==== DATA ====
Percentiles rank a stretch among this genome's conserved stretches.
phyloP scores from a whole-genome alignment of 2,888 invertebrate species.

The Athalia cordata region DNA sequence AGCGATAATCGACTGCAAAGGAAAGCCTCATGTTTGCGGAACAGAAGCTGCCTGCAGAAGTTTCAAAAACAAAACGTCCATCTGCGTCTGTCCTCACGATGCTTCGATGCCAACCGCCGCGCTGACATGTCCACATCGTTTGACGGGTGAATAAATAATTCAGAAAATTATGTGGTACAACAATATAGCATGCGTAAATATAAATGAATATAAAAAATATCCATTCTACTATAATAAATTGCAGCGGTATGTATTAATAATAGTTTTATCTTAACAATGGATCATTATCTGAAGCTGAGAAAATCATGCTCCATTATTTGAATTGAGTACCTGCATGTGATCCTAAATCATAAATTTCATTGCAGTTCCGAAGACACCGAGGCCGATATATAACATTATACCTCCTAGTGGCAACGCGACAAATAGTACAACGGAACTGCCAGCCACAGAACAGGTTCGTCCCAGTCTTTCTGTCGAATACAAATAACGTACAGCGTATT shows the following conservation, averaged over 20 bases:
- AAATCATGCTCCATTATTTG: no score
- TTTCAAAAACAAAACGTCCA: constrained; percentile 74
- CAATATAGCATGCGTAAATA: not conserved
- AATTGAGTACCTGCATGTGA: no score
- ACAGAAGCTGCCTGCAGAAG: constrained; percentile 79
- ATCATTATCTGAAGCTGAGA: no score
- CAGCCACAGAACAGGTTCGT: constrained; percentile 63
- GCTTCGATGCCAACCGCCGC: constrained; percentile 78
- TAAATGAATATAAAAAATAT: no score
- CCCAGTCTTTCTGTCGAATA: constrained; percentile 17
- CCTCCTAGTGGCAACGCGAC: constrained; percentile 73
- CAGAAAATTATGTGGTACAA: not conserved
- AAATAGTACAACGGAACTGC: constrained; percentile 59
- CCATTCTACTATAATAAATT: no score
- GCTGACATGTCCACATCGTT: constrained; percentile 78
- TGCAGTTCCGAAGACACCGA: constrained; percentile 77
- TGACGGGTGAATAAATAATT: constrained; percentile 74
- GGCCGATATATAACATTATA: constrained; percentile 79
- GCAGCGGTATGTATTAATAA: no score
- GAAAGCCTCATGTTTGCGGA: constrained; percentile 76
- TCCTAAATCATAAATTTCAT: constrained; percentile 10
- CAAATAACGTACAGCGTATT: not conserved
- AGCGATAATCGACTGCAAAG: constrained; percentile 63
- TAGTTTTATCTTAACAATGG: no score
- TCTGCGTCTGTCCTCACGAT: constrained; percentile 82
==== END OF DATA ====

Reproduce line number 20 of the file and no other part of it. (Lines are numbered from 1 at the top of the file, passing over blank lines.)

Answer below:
- TGACGGGTGAATAAATAATT: constrained; percentile 74